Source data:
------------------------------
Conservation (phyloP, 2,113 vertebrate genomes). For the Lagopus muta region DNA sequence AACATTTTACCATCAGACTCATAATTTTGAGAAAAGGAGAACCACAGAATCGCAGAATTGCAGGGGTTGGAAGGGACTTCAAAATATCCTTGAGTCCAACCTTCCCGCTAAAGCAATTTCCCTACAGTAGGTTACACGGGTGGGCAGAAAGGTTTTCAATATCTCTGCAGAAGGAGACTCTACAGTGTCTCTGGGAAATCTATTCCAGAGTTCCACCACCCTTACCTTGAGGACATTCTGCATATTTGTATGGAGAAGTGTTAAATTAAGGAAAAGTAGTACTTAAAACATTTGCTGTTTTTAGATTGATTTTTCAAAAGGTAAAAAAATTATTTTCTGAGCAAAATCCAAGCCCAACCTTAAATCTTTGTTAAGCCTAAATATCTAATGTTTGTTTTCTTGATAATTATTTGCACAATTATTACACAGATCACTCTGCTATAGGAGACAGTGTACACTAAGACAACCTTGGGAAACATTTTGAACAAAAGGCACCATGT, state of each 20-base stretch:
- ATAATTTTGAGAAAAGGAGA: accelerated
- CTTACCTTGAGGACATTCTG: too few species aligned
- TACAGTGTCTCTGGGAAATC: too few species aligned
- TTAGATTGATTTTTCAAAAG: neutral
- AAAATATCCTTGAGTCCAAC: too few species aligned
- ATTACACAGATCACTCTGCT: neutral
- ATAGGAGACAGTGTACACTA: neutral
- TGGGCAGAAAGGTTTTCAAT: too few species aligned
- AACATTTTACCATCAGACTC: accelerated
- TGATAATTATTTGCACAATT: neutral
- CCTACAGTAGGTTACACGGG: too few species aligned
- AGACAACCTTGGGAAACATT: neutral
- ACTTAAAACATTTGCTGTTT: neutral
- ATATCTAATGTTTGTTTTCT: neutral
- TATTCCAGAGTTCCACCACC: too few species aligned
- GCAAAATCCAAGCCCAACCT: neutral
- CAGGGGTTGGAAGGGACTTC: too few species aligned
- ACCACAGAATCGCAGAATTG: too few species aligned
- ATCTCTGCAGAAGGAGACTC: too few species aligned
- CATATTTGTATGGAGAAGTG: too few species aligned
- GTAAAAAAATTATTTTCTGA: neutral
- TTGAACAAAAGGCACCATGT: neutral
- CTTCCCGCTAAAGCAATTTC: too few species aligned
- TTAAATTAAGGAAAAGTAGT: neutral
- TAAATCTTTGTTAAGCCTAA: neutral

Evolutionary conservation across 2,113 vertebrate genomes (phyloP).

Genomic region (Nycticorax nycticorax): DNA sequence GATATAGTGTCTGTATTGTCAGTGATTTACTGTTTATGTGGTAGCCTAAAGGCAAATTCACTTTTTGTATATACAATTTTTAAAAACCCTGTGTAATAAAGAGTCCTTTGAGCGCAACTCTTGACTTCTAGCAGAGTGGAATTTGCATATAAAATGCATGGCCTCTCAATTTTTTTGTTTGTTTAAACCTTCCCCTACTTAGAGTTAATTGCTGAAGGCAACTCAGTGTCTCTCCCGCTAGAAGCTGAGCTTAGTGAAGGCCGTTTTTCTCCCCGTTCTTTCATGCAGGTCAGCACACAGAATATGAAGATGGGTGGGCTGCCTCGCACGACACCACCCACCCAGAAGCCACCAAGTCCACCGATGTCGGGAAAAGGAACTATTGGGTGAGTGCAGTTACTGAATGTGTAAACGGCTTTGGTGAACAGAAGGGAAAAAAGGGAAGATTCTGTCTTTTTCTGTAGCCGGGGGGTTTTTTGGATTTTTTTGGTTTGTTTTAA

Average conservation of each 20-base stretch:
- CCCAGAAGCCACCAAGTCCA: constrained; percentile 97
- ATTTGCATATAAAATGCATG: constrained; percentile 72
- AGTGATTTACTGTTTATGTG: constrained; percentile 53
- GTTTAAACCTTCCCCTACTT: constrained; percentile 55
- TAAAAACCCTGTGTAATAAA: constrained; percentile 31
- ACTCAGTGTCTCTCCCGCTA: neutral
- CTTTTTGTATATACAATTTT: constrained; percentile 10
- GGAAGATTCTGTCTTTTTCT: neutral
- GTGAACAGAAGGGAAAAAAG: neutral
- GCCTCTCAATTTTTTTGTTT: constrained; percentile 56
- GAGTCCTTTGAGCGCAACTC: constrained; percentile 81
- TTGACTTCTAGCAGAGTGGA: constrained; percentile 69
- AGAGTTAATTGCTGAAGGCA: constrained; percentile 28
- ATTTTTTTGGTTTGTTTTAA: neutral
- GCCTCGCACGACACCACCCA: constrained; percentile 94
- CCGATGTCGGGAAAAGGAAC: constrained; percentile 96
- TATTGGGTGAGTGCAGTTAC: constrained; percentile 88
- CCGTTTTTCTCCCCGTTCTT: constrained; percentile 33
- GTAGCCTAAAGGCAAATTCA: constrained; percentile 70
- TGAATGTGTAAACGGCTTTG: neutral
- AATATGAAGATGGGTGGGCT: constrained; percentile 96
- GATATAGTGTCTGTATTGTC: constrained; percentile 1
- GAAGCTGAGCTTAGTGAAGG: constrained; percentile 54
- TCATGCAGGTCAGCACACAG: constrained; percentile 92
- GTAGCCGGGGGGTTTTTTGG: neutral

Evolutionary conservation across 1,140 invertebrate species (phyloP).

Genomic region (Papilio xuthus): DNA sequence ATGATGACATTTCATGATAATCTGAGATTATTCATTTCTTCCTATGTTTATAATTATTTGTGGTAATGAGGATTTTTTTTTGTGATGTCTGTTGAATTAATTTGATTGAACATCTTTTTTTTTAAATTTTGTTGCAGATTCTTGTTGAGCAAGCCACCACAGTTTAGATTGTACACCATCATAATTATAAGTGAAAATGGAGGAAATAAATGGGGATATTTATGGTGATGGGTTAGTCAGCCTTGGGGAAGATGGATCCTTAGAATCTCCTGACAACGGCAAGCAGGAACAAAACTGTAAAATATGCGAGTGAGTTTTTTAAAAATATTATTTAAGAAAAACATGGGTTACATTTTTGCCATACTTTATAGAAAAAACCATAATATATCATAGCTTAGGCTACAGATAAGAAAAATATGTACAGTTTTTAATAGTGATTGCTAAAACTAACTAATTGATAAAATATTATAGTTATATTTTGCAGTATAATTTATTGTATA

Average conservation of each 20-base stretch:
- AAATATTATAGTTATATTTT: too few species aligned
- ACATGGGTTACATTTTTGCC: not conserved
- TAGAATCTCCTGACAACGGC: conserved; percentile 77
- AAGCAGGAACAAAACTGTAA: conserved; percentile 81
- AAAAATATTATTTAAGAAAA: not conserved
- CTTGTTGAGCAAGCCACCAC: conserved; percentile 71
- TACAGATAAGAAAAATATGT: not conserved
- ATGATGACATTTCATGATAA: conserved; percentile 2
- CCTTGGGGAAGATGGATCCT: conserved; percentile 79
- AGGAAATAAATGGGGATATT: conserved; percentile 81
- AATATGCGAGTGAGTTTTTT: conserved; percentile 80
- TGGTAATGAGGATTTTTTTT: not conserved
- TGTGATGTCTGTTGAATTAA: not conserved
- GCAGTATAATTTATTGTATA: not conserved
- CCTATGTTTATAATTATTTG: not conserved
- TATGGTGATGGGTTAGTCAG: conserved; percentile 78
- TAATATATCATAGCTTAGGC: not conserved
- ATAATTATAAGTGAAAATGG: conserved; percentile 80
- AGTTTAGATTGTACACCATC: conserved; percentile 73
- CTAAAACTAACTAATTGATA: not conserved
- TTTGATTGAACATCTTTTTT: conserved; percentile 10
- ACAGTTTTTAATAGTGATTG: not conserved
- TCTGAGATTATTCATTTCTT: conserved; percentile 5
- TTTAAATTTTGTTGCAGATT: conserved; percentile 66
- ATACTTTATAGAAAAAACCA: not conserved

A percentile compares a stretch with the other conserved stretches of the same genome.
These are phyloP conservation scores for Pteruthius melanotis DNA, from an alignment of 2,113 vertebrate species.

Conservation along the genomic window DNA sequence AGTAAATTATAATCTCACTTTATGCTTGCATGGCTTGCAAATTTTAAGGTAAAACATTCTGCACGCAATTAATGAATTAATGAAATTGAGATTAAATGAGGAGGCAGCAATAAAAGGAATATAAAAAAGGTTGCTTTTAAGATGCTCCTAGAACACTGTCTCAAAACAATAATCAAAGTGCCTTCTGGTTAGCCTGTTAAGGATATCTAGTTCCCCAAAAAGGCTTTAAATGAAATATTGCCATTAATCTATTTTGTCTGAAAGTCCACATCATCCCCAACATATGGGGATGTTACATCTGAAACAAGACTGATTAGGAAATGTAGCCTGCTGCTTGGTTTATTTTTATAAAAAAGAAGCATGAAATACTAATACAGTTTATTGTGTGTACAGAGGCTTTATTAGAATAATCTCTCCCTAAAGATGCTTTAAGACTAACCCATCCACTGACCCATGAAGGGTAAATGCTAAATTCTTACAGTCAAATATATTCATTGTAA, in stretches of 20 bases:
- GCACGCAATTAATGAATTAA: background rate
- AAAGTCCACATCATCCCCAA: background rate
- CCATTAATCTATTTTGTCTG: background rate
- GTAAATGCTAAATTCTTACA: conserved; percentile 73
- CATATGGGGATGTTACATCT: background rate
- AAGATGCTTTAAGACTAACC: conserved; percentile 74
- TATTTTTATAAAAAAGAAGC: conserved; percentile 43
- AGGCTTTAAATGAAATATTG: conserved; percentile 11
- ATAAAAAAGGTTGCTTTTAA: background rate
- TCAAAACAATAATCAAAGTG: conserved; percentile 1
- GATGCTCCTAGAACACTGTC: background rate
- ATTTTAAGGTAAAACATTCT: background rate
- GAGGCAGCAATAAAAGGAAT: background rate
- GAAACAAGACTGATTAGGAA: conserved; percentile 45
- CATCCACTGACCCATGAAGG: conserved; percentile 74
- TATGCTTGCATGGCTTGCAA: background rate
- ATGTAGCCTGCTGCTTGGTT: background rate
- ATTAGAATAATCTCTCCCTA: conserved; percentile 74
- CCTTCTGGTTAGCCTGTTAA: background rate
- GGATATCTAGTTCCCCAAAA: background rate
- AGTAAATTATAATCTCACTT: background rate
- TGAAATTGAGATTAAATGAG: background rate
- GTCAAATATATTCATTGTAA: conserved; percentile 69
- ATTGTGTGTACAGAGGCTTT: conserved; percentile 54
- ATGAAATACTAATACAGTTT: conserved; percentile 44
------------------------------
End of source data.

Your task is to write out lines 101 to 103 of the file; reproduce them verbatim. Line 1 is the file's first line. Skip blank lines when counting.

- TATGCTTGCATGGCTTGCAA: background rate
- ATGTAGCCTGCTGCTTGGTT: background rate
- ATTAGAATAATCTCTCCCTA: conserved; percentile 74